In recent years there has been considerable progress in treating difficulties occurring, particularly in newly born infants and which inhibit their proper breathing. The difficulties are sometimes referred to as hyaline membrane disease and sometimes referred to as idiopathic respiratory-distress syndrome. Some newly born infants, especially infants of very small size and premature, have substantial difficulty in breathing, to the extent that there is severe mortality from this cause. Various treatments of the difficulty have been proposed and utilized with different degrees of success. Recently, an advance has been made in connection with a treatment process utilizing a supply of breathing gas, primarily air and oxygen administered to the infant under superatmospheric pressure for a protracted period; for example, from say one to about fourteen days. Germane reports are "Treatment of the Idiopathic Respiratory-Distress Syndrome With Continuous Positive Airway Pressure" by George A. Gregory et al. published in the New England Journal of Medicine, 284:1333-1340 (June 17), 1971, and "Putting Pressure On Hyaline", Medical World News for Jan. 14, 1972, pages 27-32.
It is therefore an object of the invention to provide a device for treating infants with breathing difficulty in a successful and economical fashion.
Another object of the invention is to provide such a device which does not substantially interfere in any way with the normal care and treatment of the infant.
A further object of the invention is to provide such a treating device which can readily be accommodated to different infants.
Another object of the invention is to provide such a device that can quickly and easily be removed from the infant in the event of an emergency.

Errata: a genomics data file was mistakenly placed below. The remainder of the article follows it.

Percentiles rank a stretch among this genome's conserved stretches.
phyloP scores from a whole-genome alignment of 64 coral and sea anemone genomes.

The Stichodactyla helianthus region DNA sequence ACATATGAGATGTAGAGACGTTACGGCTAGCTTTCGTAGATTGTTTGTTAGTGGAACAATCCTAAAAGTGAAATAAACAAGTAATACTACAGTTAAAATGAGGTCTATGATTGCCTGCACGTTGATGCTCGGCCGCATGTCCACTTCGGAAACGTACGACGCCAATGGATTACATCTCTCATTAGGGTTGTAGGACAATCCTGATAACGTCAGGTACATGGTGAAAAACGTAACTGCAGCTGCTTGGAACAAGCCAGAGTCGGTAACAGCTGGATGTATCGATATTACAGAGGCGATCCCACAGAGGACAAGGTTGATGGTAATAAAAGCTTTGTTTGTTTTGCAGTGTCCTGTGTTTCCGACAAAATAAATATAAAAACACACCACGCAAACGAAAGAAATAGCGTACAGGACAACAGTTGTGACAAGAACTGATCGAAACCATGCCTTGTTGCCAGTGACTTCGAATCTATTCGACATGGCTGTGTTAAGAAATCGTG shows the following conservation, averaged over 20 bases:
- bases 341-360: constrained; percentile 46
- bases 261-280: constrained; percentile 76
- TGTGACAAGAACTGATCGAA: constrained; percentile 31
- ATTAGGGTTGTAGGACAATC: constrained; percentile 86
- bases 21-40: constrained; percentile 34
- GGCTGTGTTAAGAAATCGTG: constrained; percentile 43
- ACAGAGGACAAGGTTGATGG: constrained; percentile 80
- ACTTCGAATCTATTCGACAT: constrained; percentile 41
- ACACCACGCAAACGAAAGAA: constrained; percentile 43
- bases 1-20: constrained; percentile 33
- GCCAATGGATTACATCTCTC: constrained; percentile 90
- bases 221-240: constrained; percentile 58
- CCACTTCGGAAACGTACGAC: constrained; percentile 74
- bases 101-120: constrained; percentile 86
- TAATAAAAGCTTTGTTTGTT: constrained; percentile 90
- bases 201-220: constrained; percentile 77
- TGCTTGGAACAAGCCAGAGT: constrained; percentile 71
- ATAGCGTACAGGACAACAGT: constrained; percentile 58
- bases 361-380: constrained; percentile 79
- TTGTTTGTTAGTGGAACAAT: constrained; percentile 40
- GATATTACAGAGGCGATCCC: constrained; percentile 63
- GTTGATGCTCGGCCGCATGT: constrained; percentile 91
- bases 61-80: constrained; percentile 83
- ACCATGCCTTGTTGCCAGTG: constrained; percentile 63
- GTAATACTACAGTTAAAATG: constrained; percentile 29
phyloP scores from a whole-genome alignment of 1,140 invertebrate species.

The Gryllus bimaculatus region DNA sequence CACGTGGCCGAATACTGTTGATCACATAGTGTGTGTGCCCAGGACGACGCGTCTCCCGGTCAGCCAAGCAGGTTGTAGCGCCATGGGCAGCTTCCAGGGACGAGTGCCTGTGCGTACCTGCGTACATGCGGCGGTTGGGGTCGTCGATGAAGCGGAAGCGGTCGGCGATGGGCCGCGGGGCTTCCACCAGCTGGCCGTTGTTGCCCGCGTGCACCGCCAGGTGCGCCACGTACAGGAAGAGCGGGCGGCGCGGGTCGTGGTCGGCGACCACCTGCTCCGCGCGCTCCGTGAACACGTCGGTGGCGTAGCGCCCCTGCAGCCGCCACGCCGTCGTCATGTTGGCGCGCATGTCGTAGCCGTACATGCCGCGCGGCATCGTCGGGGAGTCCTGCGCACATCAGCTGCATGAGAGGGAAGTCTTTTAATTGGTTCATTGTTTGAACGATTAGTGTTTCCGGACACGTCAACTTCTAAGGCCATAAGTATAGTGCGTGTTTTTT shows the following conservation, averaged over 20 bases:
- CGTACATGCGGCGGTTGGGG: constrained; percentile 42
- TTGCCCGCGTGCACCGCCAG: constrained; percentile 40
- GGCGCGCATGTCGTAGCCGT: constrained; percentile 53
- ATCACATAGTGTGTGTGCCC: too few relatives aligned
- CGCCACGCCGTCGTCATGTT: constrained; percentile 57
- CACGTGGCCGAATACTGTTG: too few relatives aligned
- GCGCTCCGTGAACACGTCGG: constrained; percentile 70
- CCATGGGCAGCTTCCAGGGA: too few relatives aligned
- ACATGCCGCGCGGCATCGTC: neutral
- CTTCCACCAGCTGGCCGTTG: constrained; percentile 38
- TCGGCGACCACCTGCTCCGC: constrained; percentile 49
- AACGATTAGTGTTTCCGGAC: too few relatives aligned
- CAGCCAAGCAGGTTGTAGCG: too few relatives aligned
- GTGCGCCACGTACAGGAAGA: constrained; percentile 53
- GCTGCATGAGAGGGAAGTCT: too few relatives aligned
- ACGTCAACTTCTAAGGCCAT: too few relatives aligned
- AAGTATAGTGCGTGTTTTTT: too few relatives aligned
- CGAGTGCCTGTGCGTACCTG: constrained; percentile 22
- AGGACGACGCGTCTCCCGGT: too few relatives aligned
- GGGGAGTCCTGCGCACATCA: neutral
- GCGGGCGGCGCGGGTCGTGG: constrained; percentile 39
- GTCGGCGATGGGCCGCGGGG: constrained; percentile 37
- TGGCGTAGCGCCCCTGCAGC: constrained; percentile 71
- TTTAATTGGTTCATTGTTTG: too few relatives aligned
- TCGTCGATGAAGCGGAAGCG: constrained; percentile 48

A further object of the invention is to provide an economical device that can be utilized for one individual and then discarded.
A further object of the invention is to provide such a device that is readily stored and is easily portable.
A further object of the invention is to provide a device for treating infants which can easily be accommodated to variations in care required by individual infants.
Other objects together with the foregoing are attained in the embodiment of the invention described in the accompanying description and illustrated in the accompanying drawings, in which:
Fig. 1 is a side elevation of a device in actual use;
Fig. 2 is a plan of the device, portions being broken away;
Fig. 3 shows part of the device near the ring;
Fig. 4 is an enlarged cross-section on the line 4--4 of FIG. 3;
Fig. 5 is a partly sectioned elevation showing a backing plate;
Fig. 6 is an elevation of the backing plate;
Fig. 7 is a cross-section of a modification; and
Fig. 8 is an elevation of part of the FIG. 7 device.
While the device can be embodied in various different configurations and sizes for adults as well as infants and can be used in a number of widely differing ways, it has with considerable success been embodied especially for infants as illustrated herein. In this instance the device is primarily used in connection with a support 6 such as a table or bed or crib on or within which the infant 7 can lie. Adapted to rest lightly on the support 6 and to establish an upright, frame-like structure is a ring 8 (See FIG. 7). Conveniently, this is fabricated of a clear plastic material and preferably has an elliptical shape such as would result from cutting the ring obliquely from a circular tube. The interior surface 9 of the ring is circular cylindrical, as is the exterior surface 11, except that circumscribing the ring exterior is a groove 12 half-circular in cross-section.